Key factors when tackling a CRM project
We constantly encounter companies that tell us of traumatic experiences of implementing CRM projects.
Based on our extensive experience on numerous projects with the leading manufacturers in the CRM industry, we have reached the conclusion that the five main reasons why CRM projects fail are as follows:
- Attempts are made to implement a CRM software technology platform before designing a conceptual strategy capable of generating results based on that technology
- The users (sales, marketing, services, etc.) are not properly involved
- Excessive ambition instead of resolving the (few) problems with the greatest impact on sales processes
- No definition of the benefits for the three levels involved:
- The project is not focused in such a way that the user – who has to make the most use of the sales management application – perceives a benefit from using it
When we think that installing a CRM software platform at our company will resolve administration- and customer relations management-related problems, we are wrong. Albeit highly important, the technical or technological component must be seen as what it is – just one more component alongside all those others that comprise a successful CRM project.
The following factors have the greatest impact on any customer management strategy and can make it either a success or a failure: people, processes, technology, strategy and – of fundamental importance – the culture in place within the organisation.
For any CRM Customer Management Strategy to be a success, the company implementing the project must have the right staff, preferably in the areas of marketing, sales and customer service. It needs to be able to create a leading team to manage each stage of the project and ensure its success.
It is a mistake to think that the consultant or project manager is responsible for a project’s success, as they are merely a facilitator of the processes that the leading team must undertake for the proper implementation of the strategy.
The people who make up the organisation are at the centre of any Customer Management Strategy.
Before taking a decision about which CRM software technology tool should be acquired by the company for implementing a successful Customer Management Strategy, a review must be conducted of all current processes at the organisation and priority given to those related to customers.
Something of fundamental importance must be considered at this point: process priority.
A Customer Management Strategy is a path to be followed every day the company is operating and, as such, is a living and changing process.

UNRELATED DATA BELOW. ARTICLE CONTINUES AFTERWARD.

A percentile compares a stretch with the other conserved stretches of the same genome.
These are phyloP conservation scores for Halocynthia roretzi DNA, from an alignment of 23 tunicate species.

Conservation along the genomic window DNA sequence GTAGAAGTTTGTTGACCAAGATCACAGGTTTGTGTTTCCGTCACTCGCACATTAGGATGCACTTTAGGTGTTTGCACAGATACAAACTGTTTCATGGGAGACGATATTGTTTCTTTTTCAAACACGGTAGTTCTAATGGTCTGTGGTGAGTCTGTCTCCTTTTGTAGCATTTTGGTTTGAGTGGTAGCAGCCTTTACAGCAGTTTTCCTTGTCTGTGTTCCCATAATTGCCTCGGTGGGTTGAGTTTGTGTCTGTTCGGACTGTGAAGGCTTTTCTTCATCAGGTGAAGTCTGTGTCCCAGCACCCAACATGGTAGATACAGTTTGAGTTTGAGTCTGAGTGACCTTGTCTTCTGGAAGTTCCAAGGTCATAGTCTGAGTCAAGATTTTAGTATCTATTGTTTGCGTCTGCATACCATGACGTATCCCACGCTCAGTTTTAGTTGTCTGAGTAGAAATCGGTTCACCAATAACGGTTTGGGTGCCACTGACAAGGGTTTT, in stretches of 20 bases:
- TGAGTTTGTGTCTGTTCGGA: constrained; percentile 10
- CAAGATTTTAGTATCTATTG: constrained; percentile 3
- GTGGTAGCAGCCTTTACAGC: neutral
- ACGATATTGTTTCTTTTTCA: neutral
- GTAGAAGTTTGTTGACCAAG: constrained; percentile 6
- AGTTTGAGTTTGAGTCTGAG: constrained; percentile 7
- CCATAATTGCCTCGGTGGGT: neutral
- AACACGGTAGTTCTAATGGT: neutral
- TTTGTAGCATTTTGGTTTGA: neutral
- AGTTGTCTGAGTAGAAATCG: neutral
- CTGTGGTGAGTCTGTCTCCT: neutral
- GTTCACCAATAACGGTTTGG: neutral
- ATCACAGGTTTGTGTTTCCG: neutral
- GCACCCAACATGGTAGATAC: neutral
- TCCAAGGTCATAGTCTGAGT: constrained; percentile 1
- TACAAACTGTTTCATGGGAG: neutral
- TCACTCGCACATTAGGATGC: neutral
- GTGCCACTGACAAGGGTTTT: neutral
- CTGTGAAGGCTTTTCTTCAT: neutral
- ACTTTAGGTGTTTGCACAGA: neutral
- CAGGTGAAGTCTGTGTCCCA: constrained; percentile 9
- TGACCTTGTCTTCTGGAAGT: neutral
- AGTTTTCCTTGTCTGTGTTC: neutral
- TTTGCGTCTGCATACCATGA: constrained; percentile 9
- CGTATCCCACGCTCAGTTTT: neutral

We should identify the critical flows and tackle those first.
One of the reasons why project implementation sometimes fails is because excessively ambitious targets are set, losing focus on the improvements that will truly have an impact on the organisation.
While technology is key when implementing a CRM-based Customer Management Strategy, it is not the main component. The idea that the technical implementation of the CRM software is everything must be debunked. Obviously, it is indeed necessary to define the CRM software solution that best suits the platform and needs of the company while the project is being carried out. However, if we were to assign a level of importance to the CRM software as a part of the Customer Management Strategy, this would not account for any more than 50% of the impact when committing ourselves to the success of the project.
Customer Management Strategies are aimed at integrating the Corporate Strategic Plan with the marketing, sales and customer service plans in order to give the company a single strategic direction. Once we have a clear strategy, we will have a very clear idea about what the software will be used for.
A Culture focused on the Benefits
Why do we consider the most important component of any Customer Management Strategy to be the corporate culture?
Imagine a months-long effort to implement a CRM project that is solely technical in nature, in which the future users of the software have not been made aware and none of the staff have been informed about the importance of this project. Such a project would simply fail.
While the adoption of a customer-focused service culture will take years, implementation of the Customer Management Strategy should include an awareness-raising and socialisation process towards the organisational change.
And why focused on the benefits?
Simply because we must think that the effort we make to adopt a policy on relations with our customers should benefit all: not only the customers and the company but also our project teams, marketers, sales representatives, directors, service staff and, in short, every role involved in the successful adoption of the strategy.